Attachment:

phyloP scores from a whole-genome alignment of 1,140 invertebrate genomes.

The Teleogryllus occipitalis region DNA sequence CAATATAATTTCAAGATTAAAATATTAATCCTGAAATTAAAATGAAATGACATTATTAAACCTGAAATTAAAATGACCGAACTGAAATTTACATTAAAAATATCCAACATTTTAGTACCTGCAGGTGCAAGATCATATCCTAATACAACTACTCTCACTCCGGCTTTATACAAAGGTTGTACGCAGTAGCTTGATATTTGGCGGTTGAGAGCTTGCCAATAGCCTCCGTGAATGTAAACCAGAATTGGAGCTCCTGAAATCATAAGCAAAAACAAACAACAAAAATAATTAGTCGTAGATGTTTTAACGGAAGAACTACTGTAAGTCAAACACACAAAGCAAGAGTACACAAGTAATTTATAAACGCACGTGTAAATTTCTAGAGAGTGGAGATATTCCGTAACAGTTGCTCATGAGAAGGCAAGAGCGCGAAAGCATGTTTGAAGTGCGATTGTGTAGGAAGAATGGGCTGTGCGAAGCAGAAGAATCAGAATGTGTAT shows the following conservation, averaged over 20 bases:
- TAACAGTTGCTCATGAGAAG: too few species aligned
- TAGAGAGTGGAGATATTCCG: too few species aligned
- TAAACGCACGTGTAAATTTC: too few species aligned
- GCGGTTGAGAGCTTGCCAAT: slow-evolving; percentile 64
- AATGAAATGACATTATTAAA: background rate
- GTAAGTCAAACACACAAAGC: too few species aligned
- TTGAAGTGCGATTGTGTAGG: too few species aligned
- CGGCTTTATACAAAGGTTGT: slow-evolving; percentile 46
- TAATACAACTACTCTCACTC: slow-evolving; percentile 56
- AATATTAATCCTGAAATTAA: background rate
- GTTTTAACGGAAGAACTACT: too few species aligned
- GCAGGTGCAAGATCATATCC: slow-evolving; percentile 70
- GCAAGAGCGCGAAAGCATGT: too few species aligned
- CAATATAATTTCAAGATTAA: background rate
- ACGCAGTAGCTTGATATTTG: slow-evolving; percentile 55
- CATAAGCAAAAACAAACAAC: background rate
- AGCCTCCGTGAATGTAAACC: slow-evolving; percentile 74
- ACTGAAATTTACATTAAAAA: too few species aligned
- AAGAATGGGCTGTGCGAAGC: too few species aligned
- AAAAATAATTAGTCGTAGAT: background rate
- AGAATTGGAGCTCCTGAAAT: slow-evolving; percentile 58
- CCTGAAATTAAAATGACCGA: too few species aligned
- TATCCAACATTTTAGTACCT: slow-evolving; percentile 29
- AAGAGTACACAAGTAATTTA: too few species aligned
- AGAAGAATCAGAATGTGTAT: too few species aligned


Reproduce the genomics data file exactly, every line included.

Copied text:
phyloP scores from a whole-genome alignment of 1,140 invertebrate genomes.

The Teleogryllus occipitalis region DNA sequence CAATATAATTTCAAGATTAAAATATTAATCCTGAAATTAAAATGAAATGACATTATTAAACCTGAAATTAAAATGACCGAACTGAAATTTACATTAAAAATATCCAACATTTTAGTACCTGCAGGTGCAAGATCATATCCTAATACAACTACTCTCACTCCGGCTTTATACAAAGGTTGTACGCAGTAGCTTGATATTTGGCGGTTGAGAGCTTGCCAATAGCCTCCGTGAATGTAAACCAGAATTGGAGCTCCTGAAATCATAAGCAAAAACAAACAACAAAAATAATTAGTCGTAGATGTTTTAACGGAAGAACTACTGTAAGTCAAACACACAAAGCAAGAGTACACAAGTAATTTATAAACGCACGTGTAAATTTCTAGAGAGTGGAGATATTCCGTAACAGTTGCTCATGAGAAGGCAAGAGCGCGAAAGCATGTTTGAAGTGCGATTGTGTAGGAAGAATGGGCTGTGCGAAGCAGAAGAATCAGAATGTGTAT shows the following conservation, averaged over 20 bases:
- TAACAGTTGCTCATGAGAAG: too few species aligned
- TAGAGAGTGGAGATATTCCG: too few species aligned
- TAAACGCACGTGTAAATTTC: too few species aligned
- GCGGTTGAGAGCTTGCCAAT: slow-evolving; percentile 64
- AATGAAATGACATTATTAAA: background rate
- GTAAGTCAAACACACAAAGC: too few species aligned
- TTGAAGTGCGATTGTGTAGG: too few species aligned
- CGGCTTTATACAAAGGTTGT: slow-evolving; percentile 46
- TAATACAACTACTCTCACTC: slow-evolving; percentile 56
- AATATTAATCCTGAAATTAA: background rate
- GTTTTAACGGAAGAACTACT: too few species aligned
- GCAGGTGCAAGATCATATCC: slow-evolving; percentile 70
- GCAAGAGCGCGAAAGCATGT: too few species aligned
- CAATATAATTTCAAGATTAA: background rate
- ACGCAGTAGCTTGATATTTG: slow-evolving; percentile 55
- CATAAGCAAAAACAAACAAC: background rate
- AGCCTCCGTGAATGTAAACC: slow-evolving; percentile 74
- ACTGAAATTTACATTAAAAA: too few species aligned
- AAGAATGGGCTGTGCGAAGC: too few species aligned
- AAAAATAATTAGTCGTAGAT: background rate
- AGAATTGGAGCTCCTGAAAT: slow-evolving; percentile 58
- CCTGAAATTAAAATGACCGA: too few species aligned
- TATCCAACATTTTAGTACCT: slow-evolving; percentile 29
- AAGAGTACACAAGTAATTTA: too few species aligned
- AGAAGAATCAGAATGTGTAT: too few species aligned